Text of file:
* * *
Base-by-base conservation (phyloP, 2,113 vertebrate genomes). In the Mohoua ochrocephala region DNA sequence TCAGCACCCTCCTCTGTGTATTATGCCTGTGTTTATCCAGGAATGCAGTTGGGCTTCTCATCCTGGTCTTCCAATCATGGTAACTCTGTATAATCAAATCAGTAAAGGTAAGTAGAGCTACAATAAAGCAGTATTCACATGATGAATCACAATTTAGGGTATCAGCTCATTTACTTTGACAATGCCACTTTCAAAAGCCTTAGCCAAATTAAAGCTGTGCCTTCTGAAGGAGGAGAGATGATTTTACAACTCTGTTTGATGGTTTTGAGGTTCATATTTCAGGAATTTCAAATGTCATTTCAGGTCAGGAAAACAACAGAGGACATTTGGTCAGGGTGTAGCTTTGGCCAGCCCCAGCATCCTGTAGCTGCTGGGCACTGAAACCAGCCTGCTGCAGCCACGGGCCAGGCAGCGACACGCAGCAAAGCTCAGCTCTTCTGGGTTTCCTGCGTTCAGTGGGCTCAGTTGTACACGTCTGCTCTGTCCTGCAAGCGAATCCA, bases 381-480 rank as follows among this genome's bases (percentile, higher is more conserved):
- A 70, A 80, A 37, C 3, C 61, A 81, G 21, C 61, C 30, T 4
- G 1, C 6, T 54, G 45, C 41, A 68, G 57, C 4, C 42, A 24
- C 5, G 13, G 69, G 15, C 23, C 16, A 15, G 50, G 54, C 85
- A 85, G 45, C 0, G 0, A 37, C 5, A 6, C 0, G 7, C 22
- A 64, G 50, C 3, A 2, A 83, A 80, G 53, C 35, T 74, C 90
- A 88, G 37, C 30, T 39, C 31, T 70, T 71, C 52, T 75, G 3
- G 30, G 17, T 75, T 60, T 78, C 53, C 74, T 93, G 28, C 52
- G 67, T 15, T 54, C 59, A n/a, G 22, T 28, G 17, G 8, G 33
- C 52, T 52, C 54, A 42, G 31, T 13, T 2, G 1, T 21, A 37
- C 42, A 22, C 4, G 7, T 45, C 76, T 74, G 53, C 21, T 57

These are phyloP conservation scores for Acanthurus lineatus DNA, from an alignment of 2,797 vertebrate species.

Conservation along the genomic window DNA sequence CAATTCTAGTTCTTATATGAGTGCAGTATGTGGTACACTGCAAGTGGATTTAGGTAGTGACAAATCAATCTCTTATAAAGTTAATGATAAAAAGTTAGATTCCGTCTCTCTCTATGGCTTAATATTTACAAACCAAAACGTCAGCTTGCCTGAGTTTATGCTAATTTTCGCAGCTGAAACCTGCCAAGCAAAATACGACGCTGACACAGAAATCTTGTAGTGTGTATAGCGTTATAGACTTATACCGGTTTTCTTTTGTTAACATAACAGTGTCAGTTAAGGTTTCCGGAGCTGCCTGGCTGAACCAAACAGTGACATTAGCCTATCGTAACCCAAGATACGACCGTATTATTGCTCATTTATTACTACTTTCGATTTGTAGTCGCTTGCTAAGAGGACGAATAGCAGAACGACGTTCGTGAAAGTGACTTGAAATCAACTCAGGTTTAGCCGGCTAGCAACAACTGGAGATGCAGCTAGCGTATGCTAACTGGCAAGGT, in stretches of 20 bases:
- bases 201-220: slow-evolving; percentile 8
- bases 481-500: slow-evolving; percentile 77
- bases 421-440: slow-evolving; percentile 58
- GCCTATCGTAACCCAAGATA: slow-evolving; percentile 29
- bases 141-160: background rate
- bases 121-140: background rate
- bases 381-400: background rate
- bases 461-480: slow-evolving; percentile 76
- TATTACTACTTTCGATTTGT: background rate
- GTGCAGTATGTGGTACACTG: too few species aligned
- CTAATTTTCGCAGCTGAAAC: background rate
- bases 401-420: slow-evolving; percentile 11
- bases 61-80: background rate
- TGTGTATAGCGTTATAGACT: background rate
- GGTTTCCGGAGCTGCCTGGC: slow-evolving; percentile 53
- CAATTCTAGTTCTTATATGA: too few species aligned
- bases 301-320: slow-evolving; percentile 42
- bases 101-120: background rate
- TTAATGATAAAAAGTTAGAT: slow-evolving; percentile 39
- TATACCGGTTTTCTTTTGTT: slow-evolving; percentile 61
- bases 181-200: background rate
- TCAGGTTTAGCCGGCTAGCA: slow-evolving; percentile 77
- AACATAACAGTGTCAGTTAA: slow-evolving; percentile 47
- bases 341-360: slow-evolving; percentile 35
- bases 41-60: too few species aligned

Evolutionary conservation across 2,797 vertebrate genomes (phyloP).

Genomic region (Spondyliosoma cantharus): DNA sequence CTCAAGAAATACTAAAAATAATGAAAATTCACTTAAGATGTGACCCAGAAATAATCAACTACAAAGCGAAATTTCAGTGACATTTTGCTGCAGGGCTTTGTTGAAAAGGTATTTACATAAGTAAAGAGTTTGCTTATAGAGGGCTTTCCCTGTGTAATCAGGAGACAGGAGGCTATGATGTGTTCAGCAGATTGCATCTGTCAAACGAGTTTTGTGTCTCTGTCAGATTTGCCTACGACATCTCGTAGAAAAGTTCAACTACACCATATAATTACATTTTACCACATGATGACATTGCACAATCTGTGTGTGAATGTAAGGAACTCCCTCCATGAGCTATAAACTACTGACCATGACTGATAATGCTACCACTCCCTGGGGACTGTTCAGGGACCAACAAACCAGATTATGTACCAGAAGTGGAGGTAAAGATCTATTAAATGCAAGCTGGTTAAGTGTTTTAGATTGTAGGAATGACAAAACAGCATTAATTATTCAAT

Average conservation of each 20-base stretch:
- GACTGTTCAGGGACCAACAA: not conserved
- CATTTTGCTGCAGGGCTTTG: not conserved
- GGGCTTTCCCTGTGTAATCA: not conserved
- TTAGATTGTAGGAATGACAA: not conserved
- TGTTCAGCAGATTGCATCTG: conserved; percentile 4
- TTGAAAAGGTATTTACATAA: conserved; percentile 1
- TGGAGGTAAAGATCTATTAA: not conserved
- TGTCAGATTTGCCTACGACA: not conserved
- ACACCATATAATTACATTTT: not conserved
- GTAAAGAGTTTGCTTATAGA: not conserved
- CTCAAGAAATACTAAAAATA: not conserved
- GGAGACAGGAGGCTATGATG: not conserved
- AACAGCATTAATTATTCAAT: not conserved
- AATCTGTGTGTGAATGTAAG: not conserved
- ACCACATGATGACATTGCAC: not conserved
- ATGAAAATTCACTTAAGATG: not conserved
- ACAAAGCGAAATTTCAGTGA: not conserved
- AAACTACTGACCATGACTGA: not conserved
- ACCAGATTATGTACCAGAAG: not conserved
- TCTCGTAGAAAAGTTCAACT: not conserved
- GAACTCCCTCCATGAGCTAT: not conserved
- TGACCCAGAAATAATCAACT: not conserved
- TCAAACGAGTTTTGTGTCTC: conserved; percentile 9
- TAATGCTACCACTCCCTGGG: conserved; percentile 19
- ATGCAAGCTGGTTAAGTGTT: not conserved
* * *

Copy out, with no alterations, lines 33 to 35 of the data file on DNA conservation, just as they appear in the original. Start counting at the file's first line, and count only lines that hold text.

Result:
- TATACCGGTTTTCTTTTGTT: slow-evolving; percentile 61
- bases 181-200: background rate
- TCAGGTTTAGCCGGCTAGCA: slow-evolving; percentile 77